Design better products by knowing the signs of bad UX
After I got past the “how do I get this to compile” stage of software development and started to actually build real products, one of the most useful static references I encountered was Jeff Atwood’s list of code smells — a list of the little things that pop up on the surface of codebases often indicating broader architectural problems. Code smells are great because once you learn to recognize them, you can save a ton of time by quickly refactoring code before the faulty architecture becomes too entrenched and a massive effort is required to do anything about it.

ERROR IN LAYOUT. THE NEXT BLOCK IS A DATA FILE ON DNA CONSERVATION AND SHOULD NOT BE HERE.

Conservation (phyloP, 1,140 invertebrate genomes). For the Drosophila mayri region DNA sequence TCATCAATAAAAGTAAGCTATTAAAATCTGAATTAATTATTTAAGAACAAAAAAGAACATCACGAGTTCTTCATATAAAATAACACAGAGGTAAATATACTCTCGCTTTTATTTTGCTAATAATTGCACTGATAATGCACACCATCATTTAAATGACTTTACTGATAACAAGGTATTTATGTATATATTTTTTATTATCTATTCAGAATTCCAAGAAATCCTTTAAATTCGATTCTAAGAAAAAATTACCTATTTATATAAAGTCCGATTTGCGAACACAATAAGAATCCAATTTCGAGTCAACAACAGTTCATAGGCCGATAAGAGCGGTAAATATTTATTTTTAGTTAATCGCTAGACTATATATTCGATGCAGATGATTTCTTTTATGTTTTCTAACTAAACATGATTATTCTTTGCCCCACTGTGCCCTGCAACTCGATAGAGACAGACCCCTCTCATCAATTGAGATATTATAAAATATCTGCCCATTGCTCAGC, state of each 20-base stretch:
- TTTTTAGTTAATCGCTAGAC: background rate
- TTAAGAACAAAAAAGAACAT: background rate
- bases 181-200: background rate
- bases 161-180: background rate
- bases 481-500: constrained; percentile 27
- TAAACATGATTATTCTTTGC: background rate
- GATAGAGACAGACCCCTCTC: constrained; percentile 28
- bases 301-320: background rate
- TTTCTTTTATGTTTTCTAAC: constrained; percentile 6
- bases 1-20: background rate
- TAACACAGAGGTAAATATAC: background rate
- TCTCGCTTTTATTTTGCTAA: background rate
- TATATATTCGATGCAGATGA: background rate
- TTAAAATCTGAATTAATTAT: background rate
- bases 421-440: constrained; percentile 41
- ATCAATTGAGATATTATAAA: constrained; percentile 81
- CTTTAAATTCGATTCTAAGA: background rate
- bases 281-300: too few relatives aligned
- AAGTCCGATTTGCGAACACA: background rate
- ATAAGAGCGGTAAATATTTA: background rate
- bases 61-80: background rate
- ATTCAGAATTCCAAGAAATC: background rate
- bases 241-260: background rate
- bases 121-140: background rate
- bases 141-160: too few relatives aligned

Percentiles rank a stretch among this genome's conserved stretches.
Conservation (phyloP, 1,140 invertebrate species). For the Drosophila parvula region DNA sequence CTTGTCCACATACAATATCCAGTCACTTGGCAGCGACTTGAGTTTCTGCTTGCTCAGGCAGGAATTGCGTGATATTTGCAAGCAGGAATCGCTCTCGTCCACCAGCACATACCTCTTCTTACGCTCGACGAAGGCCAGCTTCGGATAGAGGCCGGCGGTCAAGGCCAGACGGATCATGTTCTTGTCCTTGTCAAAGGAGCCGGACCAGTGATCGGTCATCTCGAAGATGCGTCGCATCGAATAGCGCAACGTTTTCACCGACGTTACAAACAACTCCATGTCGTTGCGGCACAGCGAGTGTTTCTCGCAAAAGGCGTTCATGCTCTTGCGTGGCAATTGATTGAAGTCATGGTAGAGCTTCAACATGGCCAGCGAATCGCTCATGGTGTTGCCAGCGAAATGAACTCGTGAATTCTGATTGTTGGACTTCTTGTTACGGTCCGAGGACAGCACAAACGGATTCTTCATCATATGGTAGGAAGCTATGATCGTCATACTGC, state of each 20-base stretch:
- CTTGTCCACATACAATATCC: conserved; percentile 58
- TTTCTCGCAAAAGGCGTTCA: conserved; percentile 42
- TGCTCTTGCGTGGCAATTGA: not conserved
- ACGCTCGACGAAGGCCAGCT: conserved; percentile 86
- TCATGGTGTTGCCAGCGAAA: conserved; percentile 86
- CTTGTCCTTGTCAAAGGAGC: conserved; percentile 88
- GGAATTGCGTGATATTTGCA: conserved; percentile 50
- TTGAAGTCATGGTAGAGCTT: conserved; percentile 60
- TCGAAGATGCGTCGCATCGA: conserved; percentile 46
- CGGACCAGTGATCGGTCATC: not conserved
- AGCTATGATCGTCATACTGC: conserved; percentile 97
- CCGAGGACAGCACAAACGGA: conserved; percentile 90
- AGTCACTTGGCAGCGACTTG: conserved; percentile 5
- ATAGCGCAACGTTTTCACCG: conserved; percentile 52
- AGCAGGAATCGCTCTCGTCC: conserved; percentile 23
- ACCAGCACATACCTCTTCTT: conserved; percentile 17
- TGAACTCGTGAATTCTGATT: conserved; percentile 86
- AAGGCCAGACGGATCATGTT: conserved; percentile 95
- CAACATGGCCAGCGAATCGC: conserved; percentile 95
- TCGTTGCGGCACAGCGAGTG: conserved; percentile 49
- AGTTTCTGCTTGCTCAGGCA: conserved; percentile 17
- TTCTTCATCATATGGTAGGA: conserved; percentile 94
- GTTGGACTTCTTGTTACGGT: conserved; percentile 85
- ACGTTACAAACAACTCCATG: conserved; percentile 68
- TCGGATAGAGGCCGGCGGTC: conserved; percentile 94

As I became more experienced in product design and made lots of UX mistakes in the process, I came to realize that the same concept can be applied to designing interfaces. Some product and UI features should almost never be used in well-designed products. Seeing them, or implementing them, should be a warning that deeper problems exist in the product’s user experience. And by learning to recognize them, you will be able to build better products that are less costly to implement.
Here are the top three that I’ve come to appreciate for being common, immediately remediable, and non-obvious: